Ads for cancer centers play on people’s hopes and fears to promote cancer therapy and rarely provide needed information, according to a new study.
Print ads and TV commercials about cancer centers are more likely designed to generate an emotional reaction than to inform you about risks, benefits, costs, and insurance availability at those centers. That’s what University of Pittsburgh researchers discovered.
In the first study of its kind, the researchers analyzed the informational and emotional content of 409 unique direct-to-consumer advertisements placed by 102 cancer centers in top print and television media markets. (Internet advertisements were not included.)
Only 18 percent of the ads promoted screening, and 13 percent touted supportive services, while 88 percent promoted treatments. Risks of these treatments were described in only 2 percent of the ads, yet their benefits were described 27 percent of the time. Few advertisements mentioned coverage or costs (5 percent), and none mentioned specific insurance plans.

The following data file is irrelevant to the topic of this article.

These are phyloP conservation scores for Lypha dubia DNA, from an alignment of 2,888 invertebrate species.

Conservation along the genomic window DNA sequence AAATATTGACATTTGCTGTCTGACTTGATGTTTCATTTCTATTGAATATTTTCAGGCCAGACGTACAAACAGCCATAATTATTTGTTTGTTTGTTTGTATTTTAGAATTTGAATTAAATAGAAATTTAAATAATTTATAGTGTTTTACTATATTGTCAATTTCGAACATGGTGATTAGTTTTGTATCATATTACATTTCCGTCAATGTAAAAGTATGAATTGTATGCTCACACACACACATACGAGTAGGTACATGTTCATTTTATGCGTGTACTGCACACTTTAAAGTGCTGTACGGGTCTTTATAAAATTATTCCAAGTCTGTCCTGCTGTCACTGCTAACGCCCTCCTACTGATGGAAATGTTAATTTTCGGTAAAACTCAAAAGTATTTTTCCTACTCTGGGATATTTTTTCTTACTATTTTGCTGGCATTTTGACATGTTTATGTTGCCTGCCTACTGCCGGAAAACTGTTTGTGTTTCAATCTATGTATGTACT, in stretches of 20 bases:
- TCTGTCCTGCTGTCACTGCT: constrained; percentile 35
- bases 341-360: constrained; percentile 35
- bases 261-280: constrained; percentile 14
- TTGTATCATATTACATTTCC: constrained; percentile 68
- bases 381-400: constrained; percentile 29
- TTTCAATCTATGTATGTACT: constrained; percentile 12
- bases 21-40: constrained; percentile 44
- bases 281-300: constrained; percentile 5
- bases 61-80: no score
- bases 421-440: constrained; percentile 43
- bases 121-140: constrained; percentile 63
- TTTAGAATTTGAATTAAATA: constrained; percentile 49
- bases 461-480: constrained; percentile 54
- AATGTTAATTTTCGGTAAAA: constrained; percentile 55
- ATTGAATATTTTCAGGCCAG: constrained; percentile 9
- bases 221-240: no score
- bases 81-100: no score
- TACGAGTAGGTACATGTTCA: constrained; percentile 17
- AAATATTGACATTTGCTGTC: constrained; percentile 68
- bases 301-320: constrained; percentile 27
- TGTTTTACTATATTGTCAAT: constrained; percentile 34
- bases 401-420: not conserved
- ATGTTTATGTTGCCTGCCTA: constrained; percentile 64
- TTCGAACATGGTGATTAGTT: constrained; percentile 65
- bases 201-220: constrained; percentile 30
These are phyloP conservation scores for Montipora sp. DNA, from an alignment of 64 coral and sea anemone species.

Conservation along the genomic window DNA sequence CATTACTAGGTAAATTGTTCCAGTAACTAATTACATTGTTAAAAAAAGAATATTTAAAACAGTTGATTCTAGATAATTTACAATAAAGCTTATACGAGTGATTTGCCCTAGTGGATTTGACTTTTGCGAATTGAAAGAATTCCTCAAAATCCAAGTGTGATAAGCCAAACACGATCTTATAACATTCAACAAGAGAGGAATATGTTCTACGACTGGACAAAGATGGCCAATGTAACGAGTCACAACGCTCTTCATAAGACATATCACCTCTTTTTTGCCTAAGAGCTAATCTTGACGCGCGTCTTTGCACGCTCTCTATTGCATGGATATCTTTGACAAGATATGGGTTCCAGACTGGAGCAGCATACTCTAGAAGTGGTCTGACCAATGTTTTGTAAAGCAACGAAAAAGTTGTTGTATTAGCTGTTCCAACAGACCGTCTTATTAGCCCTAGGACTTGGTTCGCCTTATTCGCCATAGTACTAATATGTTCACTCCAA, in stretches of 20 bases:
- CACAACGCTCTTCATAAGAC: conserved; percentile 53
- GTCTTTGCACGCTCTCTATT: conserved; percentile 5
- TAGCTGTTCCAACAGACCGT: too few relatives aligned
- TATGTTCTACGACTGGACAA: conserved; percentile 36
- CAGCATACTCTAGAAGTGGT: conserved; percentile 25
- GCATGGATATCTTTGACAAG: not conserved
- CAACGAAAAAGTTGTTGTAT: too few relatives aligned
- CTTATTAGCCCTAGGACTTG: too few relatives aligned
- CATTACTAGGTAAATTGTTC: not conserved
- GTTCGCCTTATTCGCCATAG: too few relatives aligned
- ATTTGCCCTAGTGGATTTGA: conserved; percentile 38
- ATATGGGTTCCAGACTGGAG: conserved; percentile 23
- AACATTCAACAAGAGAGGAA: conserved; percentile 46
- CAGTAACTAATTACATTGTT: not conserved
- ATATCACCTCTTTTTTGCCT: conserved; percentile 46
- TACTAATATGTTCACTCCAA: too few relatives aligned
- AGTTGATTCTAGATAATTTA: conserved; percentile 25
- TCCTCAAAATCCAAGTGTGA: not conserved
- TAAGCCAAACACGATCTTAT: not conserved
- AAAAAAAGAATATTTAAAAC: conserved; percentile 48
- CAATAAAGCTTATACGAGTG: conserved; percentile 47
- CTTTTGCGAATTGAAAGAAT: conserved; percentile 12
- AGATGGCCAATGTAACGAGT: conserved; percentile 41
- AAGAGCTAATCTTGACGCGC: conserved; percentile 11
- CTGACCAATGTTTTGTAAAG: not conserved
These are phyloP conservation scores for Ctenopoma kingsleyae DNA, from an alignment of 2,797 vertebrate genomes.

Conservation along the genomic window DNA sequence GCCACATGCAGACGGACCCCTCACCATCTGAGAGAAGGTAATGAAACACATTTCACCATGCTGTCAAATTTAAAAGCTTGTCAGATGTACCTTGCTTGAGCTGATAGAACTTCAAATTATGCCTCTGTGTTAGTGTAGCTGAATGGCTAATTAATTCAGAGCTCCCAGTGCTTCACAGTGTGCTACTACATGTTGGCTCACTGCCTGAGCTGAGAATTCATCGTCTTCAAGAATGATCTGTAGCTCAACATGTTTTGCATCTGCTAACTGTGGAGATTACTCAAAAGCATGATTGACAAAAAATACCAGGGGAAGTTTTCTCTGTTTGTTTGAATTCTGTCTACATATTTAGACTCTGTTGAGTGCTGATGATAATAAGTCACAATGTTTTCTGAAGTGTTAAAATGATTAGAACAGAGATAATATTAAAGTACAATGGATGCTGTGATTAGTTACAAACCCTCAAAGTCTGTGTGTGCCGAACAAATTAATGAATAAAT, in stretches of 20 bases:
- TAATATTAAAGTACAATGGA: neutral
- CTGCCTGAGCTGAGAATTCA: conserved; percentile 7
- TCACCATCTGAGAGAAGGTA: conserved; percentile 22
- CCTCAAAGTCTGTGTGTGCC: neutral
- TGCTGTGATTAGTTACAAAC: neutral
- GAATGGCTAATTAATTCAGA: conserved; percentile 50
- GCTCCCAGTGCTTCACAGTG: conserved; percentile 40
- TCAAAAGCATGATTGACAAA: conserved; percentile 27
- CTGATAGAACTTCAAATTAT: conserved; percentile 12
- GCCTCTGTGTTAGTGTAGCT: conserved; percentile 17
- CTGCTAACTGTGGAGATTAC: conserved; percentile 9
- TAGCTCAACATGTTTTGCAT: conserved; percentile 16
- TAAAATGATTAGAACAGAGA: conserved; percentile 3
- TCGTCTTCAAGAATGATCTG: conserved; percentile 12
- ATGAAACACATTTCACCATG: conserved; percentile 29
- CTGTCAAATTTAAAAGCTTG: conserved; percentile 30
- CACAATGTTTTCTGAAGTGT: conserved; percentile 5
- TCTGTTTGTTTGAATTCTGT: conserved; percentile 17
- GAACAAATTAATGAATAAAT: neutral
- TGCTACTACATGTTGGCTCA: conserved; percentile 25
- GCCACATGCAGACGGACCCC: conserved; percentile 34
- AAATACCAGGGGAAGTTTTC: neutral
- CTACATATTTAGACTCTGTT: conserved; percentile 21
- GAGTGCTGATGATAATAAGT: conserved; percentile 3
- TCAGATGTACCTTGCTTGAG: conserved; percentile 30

Emotional appeals appear frequently in the ads—in 85 percent of them. These appeals evoked hope for survival (61 percent), described cancer treatment as a fight or battle (41 percent), and induced fear (30 percent), according to the study.
Nearly one half of advertisements included patient testimonials, which were usually focused on survival, rarely included disclaimers (15 percent), and never described the results that a typical patient might expect.
This study, which received primary funding from the National Institutes of Health, looked only at the actual content of the ads. It did not investigate whether the emphasis on hopes and fears of cancer patients and their families actually misled them to less than optimal or even inappropriate treatment decisions.
In an accompanying editorial, Gregory A. Abel, MD, MPH, assistant professor in medicine, Harvard Medical School, cautioned that banning cancer center advertising may not be a viable alternative to current emotion-centered marketing. “This advertising may have a beneficial cancer–normalizing and destigmatizing effect that a ban would eliminate,” he wrote.
The researchers suggested that further work is needed to understand how these advertisements influence patient understanding and expectations of benefit from cancer treatments.